Use Your $1.5 Million Wisely

Whaling played an enormous role in American life for almost 200 years. Over two thirds of the world’s 900 whaling ships sailed from American ports and making many East Coast ports rich including New Bedford, Massachusetts and Nantucket. Whale oil lit American homes and streets. Baleen helped shape American culture from umbrellas and buggy whips to corsets. Industries grew including ship building, coppering, sail making, blacksmithing and more. And fortunately for the whales, petroleum oil was discovered in Titusville, Pennsylvania in 1859.

It was also a tough and dangerous life for whalemen. The great ships roamed the Atlantic and Pacific seas. “Thar she blows!” The crews manned their 25-foot whale boats, gave chase with harpoons and lances, and towed their prize back to the ship for butchering and processing. And the process continued until the ships were full.

Ships needed supplies to feed, water and mend her crew and replace lost gear. A voyage would last up to four years. And a well-supplied and captained crew went a long ways to making for a successful trip and avoiding mutiny.

We too need to be well stocked for our financial voyages. The challenge is to support a 30-year retirement with a 40-year career. Headwinds commonly include longevity, inflation, the occasional market correction, health setbacks, raising a family, and others. And accelerants may include “windfalls” such as side gigs, entrepreneurial successes, and inheritances. So here are two related thoughts.

Lifetime earnings versus spending – Some people say “You can always earn more income, but you never get more time” encouraging reckless financial behavior such as living for today and not planning for the future. However, lifetime earnings are generally fixed and most people have 40 years to accumulate (age 25 to 65). (Some people have much greater flexibility in earning power… just humor me for this example). Ignoring inflation for a moment, Average Joe earns $35,000 a year, or $1.4 million over 40 years. The average college graduate earns $46,000, or $1.8 million lifetime. $70,000 a year is $2.8 million lifetime. And $200,000 a year is $3.6 million lifetime. So whether its $1.4 million, or $3.6 or whatever, that’s it… that’s all we have to work with. Use it wisely. Consider that the average “close to retirement” family has $163,000 in savings (Economic Policy Institute) – that’s only 13% of Average Joe’s lifetime savings (not a good saver and/or investor).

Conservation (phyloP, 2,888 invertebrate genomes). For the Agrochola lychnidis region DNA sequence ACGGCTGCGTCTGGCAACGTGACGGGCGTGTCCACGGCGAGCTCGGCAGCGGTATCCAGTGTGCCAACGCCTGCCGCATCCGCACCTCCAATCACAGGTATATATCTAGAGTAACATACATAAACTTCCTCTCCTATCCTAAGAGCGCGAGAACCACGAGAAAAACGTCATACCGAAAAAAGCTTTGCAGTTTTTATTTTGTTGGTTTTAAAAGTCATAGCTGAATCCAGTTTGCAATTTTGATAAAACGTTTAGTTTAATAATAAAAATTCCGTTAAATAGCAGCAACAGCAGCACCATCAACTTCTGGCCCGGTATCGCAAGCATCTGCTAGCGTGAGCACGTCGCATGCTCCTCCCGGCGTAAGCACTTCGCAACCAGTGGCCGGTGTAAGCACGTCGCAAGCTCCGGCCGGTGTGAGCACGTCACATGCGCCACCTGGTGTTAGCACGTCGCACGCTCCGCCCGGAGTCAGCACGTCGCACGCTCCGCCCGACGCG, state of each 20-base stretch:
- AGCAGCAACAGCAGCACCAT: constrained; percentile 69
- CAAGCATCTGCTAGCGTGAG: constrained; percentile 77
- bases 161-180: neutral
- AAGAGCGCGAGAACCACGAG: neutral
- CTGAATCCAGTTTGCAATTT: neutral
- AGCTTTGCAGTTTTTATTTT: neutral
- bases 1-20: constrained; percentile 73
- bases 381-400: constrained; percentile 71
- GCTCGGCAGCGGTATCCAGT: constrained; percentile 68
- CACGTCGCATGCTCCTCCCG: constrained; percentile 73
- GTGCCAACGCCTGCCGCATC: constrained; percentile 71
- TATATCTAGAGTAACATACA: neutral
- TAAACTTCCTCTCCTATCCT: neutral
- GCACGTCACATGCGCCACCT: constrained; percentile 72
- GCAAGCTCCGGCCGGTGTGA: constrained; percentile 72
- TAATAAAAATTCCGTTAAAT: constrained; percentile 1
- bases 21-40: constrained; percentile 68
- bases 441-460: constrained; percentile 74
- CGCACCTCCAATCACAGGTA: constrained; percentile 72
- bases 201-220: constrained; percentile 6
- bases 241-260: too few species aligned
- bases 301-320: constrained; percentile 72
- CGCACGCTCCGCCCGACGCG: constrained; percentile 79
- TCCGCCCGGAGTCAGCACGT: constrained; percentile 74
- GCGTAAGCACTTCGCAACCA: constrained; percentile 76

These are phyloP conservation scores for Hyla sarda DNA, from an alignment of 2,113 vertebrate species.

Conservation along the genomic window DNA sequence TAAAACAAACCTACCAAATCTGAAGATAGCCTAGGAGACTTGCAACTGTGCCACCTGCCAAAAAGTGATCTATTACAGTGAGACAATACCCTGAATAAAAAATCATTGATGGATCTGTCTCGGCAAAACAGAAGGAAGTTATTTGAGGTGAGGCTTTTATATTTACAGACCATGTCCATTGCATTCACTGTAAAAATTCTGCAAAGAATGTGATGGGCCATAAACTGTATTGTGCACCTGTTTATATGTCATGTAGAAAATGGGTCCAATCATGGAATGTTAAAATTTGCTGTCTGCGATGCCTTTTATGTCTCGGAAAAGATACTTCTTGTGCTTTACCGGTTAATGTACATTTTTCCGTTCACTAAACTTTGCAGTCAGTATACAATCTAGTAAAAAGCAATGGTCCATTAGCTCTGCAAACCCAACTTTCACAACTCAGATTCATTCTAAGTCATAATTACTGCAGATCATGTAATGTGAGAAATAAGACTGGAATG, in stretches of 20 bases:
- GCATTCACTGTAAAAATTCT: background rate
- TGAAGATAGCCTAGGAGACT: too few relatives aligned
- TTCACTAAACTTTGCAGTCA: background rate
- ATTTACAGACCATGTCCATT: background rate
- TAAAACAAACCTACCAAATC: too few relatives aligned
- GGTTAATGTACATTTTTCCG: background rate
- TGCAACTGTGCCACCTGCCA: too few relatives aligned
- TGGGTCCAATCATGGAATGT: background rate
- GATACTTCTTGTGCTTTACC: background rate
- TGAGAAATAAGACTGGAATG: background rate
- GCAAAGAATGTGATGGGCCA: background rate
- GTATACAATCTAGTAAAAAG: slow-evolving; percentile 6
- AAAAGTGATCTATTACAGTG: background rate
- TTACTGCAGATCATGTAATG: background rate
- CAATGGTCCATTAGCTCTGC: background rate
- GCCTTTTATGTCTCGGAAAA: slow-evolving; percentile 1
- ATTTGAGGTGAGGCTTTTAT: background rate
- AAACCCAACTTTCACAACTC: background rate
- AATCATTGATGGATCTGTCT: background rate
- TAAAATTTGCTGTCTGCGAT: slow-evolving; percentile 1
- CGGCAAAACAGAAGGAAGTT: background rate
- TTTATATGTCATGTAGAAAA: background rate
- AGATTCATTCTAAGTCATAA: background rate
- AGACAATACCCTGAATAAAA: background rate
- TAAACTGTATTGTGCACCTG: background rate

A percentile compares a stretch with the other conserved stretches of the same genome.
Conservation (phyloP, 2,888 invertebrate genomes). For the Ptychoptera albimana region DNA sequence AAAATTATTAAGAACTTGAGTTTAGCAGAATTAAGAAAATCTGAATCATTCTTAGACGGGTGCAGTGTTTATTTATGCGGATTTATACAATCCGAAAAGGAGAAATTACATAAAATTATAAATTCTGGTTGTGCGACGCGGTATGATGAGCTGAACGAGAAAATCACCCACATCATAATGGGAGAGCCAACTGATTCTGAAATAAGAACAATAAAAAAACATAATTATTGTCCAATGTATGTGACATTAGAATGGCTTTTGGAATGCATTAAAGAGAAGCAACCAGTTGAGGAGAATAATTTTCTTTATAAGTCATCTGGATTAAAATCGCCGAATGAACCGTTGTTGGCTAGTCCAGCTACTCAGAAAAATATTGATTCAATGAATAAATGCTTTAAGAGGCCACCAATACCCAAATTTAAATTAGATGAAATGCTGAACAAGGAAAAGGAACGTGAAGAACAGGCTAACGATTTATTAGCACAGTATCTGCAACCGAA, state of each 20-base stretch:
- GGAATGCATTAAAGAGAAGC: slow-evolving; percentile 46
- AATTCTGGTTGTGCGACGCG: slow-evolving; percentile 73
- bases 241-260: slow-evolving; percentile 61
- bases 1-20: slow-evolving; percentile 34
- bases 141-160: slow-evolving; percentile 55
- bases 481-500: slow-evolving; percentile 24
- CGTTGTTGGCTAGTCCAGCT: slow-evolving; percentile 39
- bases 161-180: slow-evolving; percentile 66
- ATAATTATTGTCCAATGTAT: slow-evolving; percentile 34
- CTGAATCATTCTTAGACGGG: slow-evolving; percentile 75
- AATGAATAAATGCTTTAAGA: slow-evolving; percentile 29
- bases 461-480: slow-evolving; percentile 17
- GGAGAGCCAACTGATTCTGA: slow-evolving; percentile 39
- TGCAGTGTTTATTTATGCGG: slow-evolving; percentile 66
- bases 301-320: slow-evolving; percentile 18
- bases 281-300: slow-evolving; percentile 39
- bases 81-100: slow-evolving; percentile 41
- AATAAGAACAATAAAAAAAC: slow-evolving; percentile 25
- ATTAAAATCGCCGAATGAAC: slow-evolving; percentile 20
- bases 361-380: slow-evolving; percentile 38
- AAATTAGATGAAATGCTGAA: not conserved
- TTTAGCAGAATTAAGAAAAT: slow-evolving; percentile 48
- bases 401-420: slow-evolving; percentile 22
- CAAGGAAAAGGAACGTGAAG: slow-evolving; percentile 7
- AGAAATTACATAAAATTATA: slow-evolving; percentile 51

However, consider your lifetime spending for 60 years from age 25 to 85. First, you have significant control over it. And second, it generally exceeds your lifetime income. But don’t panic. Planning helps fill the “gap” by pension benefits (Social Security) and savings (401k, rentals, etc.).  It helps define your required savings rate.

Starting or shifting careers – Congratulations to you graduates. Some are planning to attend college in the fall. However, not everyone is meant for (or needs) a four year degree. And for those I encourage trade school to provide you greater career opportunities. First, there are many good paying jobs available. One example is our housing market where the demand for new homes exceeds new housing starts – slow permits are one issue, and another is the lack of skilled construction workers. Second, some skilled jobs pay more than college graduates. Go to and search the highest growth job areas and median salaries –medical assistant $32k, electrician $53k, computer system analyst $87k, software designer $100k, heavy truck driver $41k, RN $68k, sales reps (excluding technical) $57k. Third, trade school is often less expensive than four year college ($98k for moderate in-state and $197k for moderate private per College Board).

About Brian Loy

Brian Loy writes insightful and inspiring articles about the ever-changing world of personal finance and the global trends that affect the risk and return on investments and shape the financial- and retirement-planning process.
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